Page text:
Non-Performing Loan Sale Guidelines22117<h2 style="font-style&#58;normal;">Background<br></h2><p style="font-style&#58;normal;">The Federal Housing Finance Agency (FHFA) requires sales of non-performing loans (NPLs) by Freddie Mac and Fannie Mae (the Enterprises) to meet specific requirements.&#160; Drawing on the Enterprises’ experience with NPL sales, FHFA continues to enhance its NPL sales requirements, including enhanced standards announced in <a href="/Media/PublicAffairs/Pages/Non-Performing-Loan-(NPL)-Sale-Requirements.aspx">March 2015</a> and <a href="/Media/PublicAffairs/Pages/Enhanced-Non-Performing-Loan-Sale-Guidelines.aspx">April 2016</a>.&#160;</p><p style="font-style&#58;normal;">As of the end of June 2017, Fannie Mae and Freddie Mac had sold over 82,000 mortgages with a total unpaid principal balance of $16 billion. The loans included in NPL sales are generally severely delinquent.&#160; Loans already sold have been, on average, three years delinquent.&#160;</p><p style="font-style&#58;normal;">FHFA’s goal is to achieve more favorable outcomes for borrowers and the Enterprises by providing alternatives to foreclosure wherever possible.&#160; &#160;FHFA believes that the sale of severely delinquent loans through NPL sales will improve borrower and neighborhood outcomes and will reduce Enterprise losses and risk to taxpayers.&#160; Reporting by servicers on borrower outcomes is required.&#160; This allows FHFA, the Enterprises and the public to evaluate outcomes, which are periodically reported by FHFA in its <em><a href="/PolicyProgramsResearch/Policy/Pages/Non-Performing-Loan-Sales.aspx">Enterprise Non-Performing Loan Sales Reports</a></em>.<br></p><p style="font-style&#58;normal;"><br></p><h2 style="font-style&#58;normal;">​Key Elements of NPL Sale Guidelines</h2><p style="font-style&#58;normal;">Servicers must apply a waterfall of resolution tactics that first includes evaluating borrower eligibility for a loan modification, then a short sale or a deed-in-lieu of foreclosure.&#160; Modifications must provide a benefit to the borrower and the potential for a sustainable modification, and may include principal and/or arrearage forgiveness. Foreclosure must be the last option in the waterfall.<br></p><p style="font-style&#58;normal;">Servicers are encouraged to sell properties that have gone through foreclosure and entered Real Estate Owned (REO) status to individuals who will occupy the property as their primary residence or to non-profits.&#160;&#160;<br></p><p style="font-style&#58;normal;">Buyers must agree they will not “walk away” from vacant properties, or enter into &quot;contract for deed&quot; agreements on REO properties, unless the purchaser is a non-profit.<br></p><p style="font-style&#58;normal;">NPL buyers and servicers, including subsequent servicers, are required to report loan resolution results and borrower outcomes to the Enterprises for four years after the NPL sale.<br></p><p style="font-style&#58;normal;"><br></p><h2>NPL Sale Guidelines</h2><ul><li><p> <strong>Bidder qualifications&#58;</strong> Bidders are required to identify their servicing partners at the time of qualification and must complete a servicing questionnaire to demonstrate a record of successful resolution of loans through alternatives to foreclosure;</p></li><li><p> <strong>Loss mitigation waterfall requirements&#58;</strong> Servicers must apply a waterfall of resolution tactics that first includes evaluating borrower eligibility for a loan modification, then a short sale or a deed-in-lieu of foreclosure.&#160; Foreclosure must be the last option in the waterfall.&#160; The waterfall may consider net present value to the investor;</p></li><li><p> <strong>Modification requirements&#58;&#160;</strong></p></li><ul><li><p>New servicers are required to solicit and evaluate all borrowers (other than those with an imminent foreclosure sale date or vacant property) for a loan modification that provides a benefit to the borrower and has the potential to be sustained by the borrower over the life of the modification;</p></li><li><p>Servicers are required to evaluate borrowers with a mark-to-market loan-to-value ratio above 115 percent for loan modifications that include principal and/or arrearage forgiveness;</p></li><li><p>Modifications must not include an upfront fee or require prepayment of any amount of mortgage debt.&#160; They must either be fixed rate for the term of the modification or offer an initial period of reduced payments with limits on subsequent increases consistent with Home Affordable Modification Program (HAMP) requirements.&#160; The initial period must last for at least 5 years and interest rate increases may not exceed 1 percentage point per year thereafter;</p></li></ul><li><p> <strong>No “walkaways”&#58;</strong> If a property securing a loan is vacant, buyers and servicers may not abandon the lien and “walk away” from the property.&#160; Instead, if a foreclosure alternative is not possible, the servicer must complete a foreclosure or sell or donate the loan, including to a government or non-profit entity;</p></li><li><p> <strong>REO sale requirements&#58; </strong>Servicers are encouraged to sell properties that have gone through foreclosure and entered Real Estate Owned (REO) status to individuals who will occupy the property as their primary residence or to non-profits.&#160; As a result, for the first 20 days after any NPL that becomes an REO property is marketed, the property may be sold only to buyers who intend to occupy the property as their primary residence or to non-profits;</p></li><li><p> <strong>Restriction on “contract for deed&#58;”</strong>&#160; NPL buyers must agree that they will not enter into, or allow servicers to enter into, contract for deed or lease to own agreements on REO properties unless the tenant or purchaser is a non-profit organization;</p></li><li><p> <strong>Subsequent servicer requirements&#58; </strong>Subsequent servicers must assume all the responsibilities of the initial servicer;</p></li><li><p> <strong>Bidding transparency&#58;</strong> To facilitate transparency of the NPL sales program and encourage robust participation by all interested participants, each Enterprise has developed a process for announcing upcoming NPL sale offerings.&#160; This includes an NPL webpage on the Enterprise’s website, email distribution to small, non-profit and minority- and women-owned business (MWOB) investors, and proactive outreach to potential bidders;</p></li><li><p> <strong>Small pools&#58;</strong> The Enterprises will offer small, geographically concentrated pools of NPLs, where feasible, to maximize opportunities for nonprofit organizations and MWOBs to purchase NPLs.&#160; The Enterprises will actively market such offerings to nonprofits and MWOBs and provide additional time for buyers to complete the transaction;</p></li><li><p> <strong>Reporting requirements&#58; </strong>NPL buyers and servicers, including subsequent servicers, are required to report loan resolution results and borrower outcomes to the Enterprises for four years after the NPL sale.&#160; These reports will help FHFA and the public evaluate the NPL program results and determine whether an NPL buyer and NPL servicer continue to be eligible for future sales based on pool level borrower outcomes, adjusted for subsequent market events.&#160; Consistent with applicable law, FHFA and/or the Enterprises provide public reports on aggregate borrower outcomes at the pool level.<br></p></li></ul>2/12/2018 7:59:08 PMHome / Media / Non-Performing Loan Sale Guidelines Fact Sheet The Federal Housing Finance Agency (FHFA 2840https://www.fhfa.gov/Media/PublicAffairs/Pages/Forms/AllItems.aspxhtmlFalseaspx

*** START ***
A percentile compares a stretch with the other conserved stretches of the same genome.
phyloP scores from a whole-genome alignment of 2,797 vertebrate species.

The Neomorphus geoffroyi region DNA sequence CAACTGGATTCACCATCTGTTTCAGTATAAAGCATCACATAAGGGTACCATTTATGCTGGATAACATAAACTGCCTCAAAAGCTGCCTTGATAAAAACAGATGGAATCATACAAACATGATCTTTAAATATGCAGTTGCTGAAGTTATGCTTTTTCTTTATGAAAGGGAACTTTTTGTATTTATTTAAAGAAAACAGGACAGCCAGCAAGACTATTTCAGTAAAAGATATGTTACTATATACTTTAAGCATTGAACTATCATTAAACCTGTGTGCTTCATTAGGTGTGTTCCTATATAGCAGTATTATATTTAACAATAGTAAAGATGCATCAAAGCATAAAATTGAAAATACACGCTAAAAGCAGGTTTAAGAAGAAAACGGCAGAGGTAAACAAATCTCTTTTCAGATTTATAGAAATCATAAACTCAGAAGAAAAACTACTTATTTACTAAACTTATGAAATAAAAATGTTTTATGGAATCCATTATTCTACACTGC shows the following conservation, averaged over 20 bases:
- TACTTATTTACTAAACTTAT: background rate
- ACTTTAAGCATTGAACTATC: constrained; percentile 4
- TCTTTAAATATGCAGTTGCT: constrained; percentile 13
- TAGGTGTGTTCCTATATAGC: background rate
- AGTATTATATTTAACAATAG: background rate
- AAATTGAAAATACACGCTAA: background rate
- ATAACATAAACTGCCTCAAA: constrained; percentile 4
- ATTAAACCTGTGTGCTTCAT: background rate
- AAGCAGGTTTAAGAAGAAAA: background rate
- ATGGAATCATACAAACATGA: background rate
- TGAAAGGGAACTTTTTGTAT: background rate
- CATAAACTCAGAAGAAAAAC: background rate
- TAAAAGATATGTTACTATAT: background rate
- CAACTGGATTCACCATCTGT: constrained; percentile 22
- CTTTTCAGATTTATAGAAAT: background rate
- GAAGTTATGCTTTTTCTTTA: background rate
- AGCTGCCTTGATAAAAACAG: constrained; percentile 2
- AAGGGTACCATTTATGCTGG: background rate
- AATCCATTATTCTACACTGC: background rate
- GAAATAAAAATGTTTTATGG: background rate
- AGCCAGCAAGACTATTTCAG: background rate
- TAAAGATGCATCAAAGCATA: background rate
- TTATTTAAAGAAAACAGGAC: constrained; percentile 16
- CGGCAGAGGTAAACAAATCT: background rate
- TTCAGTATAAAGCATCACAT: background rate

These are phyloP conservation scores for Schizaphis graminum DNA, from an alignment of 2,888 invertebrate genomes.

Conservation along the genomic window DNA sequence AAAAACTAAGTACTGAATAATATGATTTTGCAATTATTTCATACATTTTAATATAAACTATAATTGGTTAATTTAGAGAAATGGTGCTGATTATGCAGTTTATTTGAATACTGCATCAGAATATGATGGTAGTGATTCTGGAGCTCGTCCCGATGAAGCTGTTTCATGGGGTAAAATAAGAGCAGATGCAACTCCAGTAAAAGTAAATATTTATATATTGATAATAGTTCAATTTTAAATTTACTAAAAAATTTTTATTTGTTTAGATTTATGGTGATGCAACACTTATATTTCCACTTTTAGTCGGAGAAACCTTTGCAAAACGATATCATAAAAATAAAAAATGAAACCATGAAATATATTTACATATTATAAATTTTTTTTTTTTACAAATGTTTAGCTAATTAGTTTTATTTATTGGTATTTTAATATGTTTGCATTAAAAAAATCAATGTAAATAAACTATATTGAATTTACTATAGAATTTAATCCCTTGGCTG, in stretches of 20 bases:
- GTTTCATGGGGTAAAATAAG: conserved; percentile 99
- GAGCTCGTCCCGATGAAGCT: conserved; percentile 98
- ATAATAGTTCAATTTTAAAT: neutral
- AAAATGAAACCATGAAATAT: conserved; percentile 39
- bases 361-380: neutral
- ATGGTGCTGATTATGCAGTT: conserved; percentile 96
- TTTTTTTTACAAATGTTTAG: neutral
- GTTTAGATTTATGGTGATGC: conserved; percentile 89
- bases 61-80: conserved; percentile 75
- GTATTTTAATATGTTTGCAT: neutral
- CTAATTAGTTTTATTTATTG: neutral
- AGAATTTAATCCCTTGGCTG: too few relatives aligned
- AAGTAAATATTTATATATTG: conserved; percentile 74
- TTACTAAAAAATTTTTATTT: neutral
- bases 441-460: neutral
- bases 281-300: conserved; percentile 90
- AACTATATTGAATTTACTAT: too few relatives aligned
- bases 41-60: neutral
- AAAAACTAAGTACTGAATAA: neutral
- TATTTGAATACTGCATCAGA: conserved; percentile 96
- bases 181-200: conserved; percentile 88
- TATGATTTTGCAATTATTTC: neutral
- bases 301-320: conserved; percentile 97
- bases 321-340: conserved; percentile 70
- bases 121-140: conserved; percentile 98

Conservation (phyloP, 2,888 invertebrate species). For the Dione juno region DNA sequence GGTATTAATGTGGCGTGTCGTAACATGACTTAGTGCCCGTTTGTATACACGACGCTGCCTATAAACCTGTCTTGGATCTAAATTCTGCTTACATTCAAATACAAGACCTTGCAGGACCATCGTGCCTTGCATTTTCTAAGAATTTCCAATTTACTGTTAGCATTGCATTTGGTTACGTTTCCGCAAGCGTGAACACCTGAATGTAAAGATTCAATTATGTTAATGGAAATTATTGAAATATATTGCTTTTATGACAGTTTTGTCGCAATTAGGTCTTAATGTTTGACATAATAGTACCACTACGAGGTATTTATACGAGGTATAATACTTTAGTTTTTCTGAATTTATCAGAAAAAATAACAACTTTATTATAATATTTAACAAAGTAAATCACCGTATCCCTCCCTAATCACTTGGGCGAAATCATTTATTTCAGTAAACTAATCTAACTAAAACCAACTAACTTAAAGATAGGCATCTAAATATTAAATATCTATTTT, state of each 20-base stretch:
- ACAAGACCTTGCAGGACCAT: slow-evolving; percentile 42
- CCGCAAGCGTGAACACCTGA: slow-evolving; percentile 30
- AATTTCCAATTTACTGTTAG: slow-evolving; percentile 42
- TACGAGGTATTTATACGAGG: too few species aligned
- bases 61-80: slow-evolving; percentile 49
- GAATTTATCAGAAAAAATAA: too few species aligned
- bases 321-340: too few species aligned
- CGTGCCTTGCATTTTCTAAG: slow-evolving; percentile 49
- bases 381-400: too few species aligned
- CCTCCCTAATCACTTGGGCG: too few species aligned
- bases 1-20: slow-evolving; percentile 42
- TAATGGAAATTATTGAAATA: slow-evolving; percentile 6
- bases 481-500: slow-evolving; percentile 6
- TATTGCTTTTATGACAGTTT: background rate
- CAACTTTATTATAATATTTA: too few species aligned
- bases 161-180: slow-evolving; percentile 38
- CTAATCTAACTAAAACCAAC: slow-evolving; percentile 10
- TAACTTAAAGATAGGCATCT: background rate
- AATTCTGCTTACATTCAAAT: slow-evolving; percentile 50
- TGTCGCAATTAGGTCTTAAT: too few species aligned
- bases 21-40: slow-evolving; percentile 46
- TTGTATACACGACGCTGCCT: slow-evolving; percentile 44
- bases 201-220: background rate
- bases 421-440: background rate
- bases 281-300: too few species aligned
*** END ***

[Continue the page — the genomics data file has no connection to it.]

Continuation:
Neighborhood Stabilization Initiative Program Fact Sheet22114<p> <strong>Background</strong></p><p>The Neighborhood Stabilization Initiative (NSI) was jointly developed by the Federal Housing Finance Agency (FHFA) and Fannie Mae and Freddie Mac to stabilize neighborhoods that were hardest hit by the housing downturn, and to reduce the inventory of real estate owned (REO) properties held by Fannie Mae and Freddie Mac. NSI began as a pilot program in the city limits of Detroit, Michigan in May 2014. It was expanded to Cook County, Illinois in April 2015, to 18 different metropolitan statistical areas in December 2015, and to 10 additional markets in December 2017.</p><p>Fannie Mae and Freddie Mac selected the <a href="http&#58;//www.stabilizationtrust.com/">National Community Stabilization Trust (NCST)</a>, a national nonprofit organization experienced in stabilization efforts for distressed communities to administer the program. NCST has ties to community organizations and local nonprofits that have a vested interest in their communities.<br></p><p> <strong style="font-family&#58;&quot;source sans pro&quot;, sans-serif;font-size&#58;14px;"><br>Lessons Learned</strong></p><ul><li><p>Critical for success are partnerships with local community buyers who have the financial capacity and expertise to renovate REO properties to meet local code requirements.</p></li><li><p>Providing these buyers with an exclusive opportunity to purchase REO properties prior to Fannie Mae and Freddie Mac listing them for retail sale allows neighborhood stabilization goals including reduced vacancy time, increased rates of owner occupancy and increased investment in rehabilitation to be realized by properties sold through the NSI program.<br></p></li><li><p>The <em>Enhanced First Look</em> process is an effective tool to responsibly dispose of REO properties and stabilize neighborhoods.<br><br></p></li></ul><p> <strong>Program Elements</strong></p><p>NSI focuses on REO properties and capitalizes on the <em>Enhanced First Look</em> principles. Fannie Mae and Freddie Mac foreclosed properties that have not been listed for public sale are presented to eligible NCST community buyers for purchase review.<br></p><p>The sales price for properties offered during <em>Enhanced First Look</em> reflects fair market values that take into account savings in marketing, upkeep, utilities, and taxes – all costs Fannie Mae and Freddie Mac would have paid if the property sold during standard REO inventory disposition, rather than through the <em>Enhanced First Look</em> process. Fannie Mae and Freddie Mac may also contribute funds for demolition of certain properties, based on market costs.<br><br></p><p> <strong>Key Elements of NSI</strong></p><ul><li><p>NCST community buyers have exclusive opportunity to buy foreclosed properties prior to being listed for sale to the public.<br></p></li><li><p>Properties will be sold at fair market value, which includes discounts for expenses saved through a quicker sale.<br><br></p></li></ul><p> <strong>Selected Markets</strong><br></p><p style="text-align&#58;center;"> <img src="/PolicyProgramsResearch/Programs/PublishingImages/Pages/Neighborhood-Stabilization-Initiative/NSI_static_map_square.jpg" class="ms-rteImage-2" alt="" style="margin&#58;5px;width&#58;350px;height&#58;350px;" /> <br> </p> <style> </style> <table width="100%"><tbody><tr><td style="width&#58;33%;"><ul><li>Akron, OH<br></li></ul></td><td style="width&#58;33%;"><ul><li> Albany-Schenectady-Troy, NY<span style="font-size&#58;smaller;vertical-align&#58;super;color&#58;#ff0000;">NEW</span><br></li></ul></td><td style="width&#58;33%;"><ul><li>Atlanta-Sandy Springs-Roswell, GA</li></ul></td></tr><tr><td style="width&#58;33%;"><ul><li>Baltimore-Columbia-Towson, MD</li></ul></td><td style="width&#58;33%;"><ul><li>Birmingham-Hoover, AL<span style="font-size&#58;smaller;vertical-align&#58;super;color&#58;#ff0000;">NEW</span><br></li></ul></td><td style="width&#58;33%;"><ul><li>Chicago-Naperville-Elgin, IL<br></li></ul></td></tr><tr><td style="width&#58;33%;"><ul><li>Cincinnati, OH-KY-IN<br></li></ul></td><td style="width&#58;33%;"><ul><li>Cleveland-Elyria, OH<br></li></ul></td><td style="width&#58;33%;"><ul><li>Columbus, OH<br></li></ul></td></tr><tr><td style="width&#58;33%;"><ul><li>Cook County, IL<br></li></ul></td><td style="width&#58;33%;"><ul><li>Dayton, OH<br></li></ul></td><td style="width&#58;33%;"><ul><li>Detroit, MI<br></li></ul></td></tr><tr><td style="width&#58;33%;"><ul><li>Detroit-Warren-Dearborn, MI<br></li></ul></td><td style="width&#58;33%;"><ul><li>Flint, MI<span style="font-size&#58;smaller;vertical-align&#58;super;color&#58;#ff0000;">NEW</span><br></li></ul></td><td style="width&#58;33%;"><ul><li>Indianapolis-Carmel-Anderson, IN<span style="font-size&#58;smaller;vertical-align&#58;super;color&#58;#ff0000;">NEW</span><br></li></ul></td></tr><tr><td style="width&#58;33%;"><ul><li>Jacksonville, FL<br></li></ul></td><td style="width&#58;33%;"><ul><li>Kansas City, MO-KS<span style="font-size&#58;smaller;vertical-align&#58;super;color&#58;#ff0000;">NEW</span><br></li></ul></td><td style="width&#58;33%;"><ul><li>Louisville-Jefferson County, KY-IN<span style="font-size&#58;smaller;vertical-align&#58;super;color&#58;#ff0000;">NEW</span><br></li></ul></td></tr><tr><td style="width&#58;33%;"><ul><li>Miami-Fort Lauderdale-West Palm Beach, FL<br></li></ul></td><td style="width&#58;33%;"><ul><li>Milwaukee-Waukesha-West Allis, WI<span style="font-size&#58;smaller;vertical-align&#58;super;color&#58;#ff0000;">NEW</span><br></li></ul></td><td style="width&#58;33%;"><ul><li>New York-Newark-Jersey City, NY-NJ-PA<br></li></ul></td></tr><tr><td style="width&#58;33%;"><ul><li>Orlando-Kissimmee-Sanford, FL<br></li></ul></td><td style="width&#58;33%;"><ul><li>Palm Bay-Melbourne-Titusville, FL<span style="font-size&#58;smaller;vertical-align&#58;super;color&#58;#ff0000;">NEW</span><br></li></ul></td><td style="width&#58;33%;"><ul><li>Philadelphia-Camden-Wilmington, PA-NJ-DE<br></li></ul></td></tr><tr><td style="width&#58;33%;"><ul><li>Pittsburgh, PA<br></li></ul></td><td style="width&#58;33%;"><ul><li>St. Louis, MO<br></li></ul></td><td style="width&#58;33%;"><ul><li>Tampa-St. Petersburg-Clearwater, FL<br></li></ul></td></tr><tr><td style="width&#58;33%;"><ul><li>Toledo, OH<br></li></ul></td><td style="width&#58;33%;"><ul><li>Trenton, NJ<span style="font-size&#58;smaller;vertical-align&#58;super;color&#58;#ff0000;">NEW</span><br></li></ul></td><td style="width&#58;33%;"><ul><li>Youngstown-Warren-Boardman, OH-PA<span style="font-size&#58;smaller;vertical-align&#58;super;color&#58;#ff0000;">NEW</span><br></li></ul></td></tr></tbody></table><p> <strong><br>Timeline</strong><br></p><div style="text-align&#58;left;"> <img src="/PolicyProgramsResearch/Programs/PublishingImages/Pages/Neighborhood-Stabilization-Initiative/NSI_Timeline.png" alt="" style="margin&#58;5px;" /> <br> <br> <br> </div>8/4/2018 4:23:00 AMHome / Media / Neighborhood Stabilization Initiative Program Fact Sheet Fact Sheet 2105https://www.fhfa.gov/Media/PublicAffairs/Pages/Forms/AllItems.aspxhtmlFalseaspx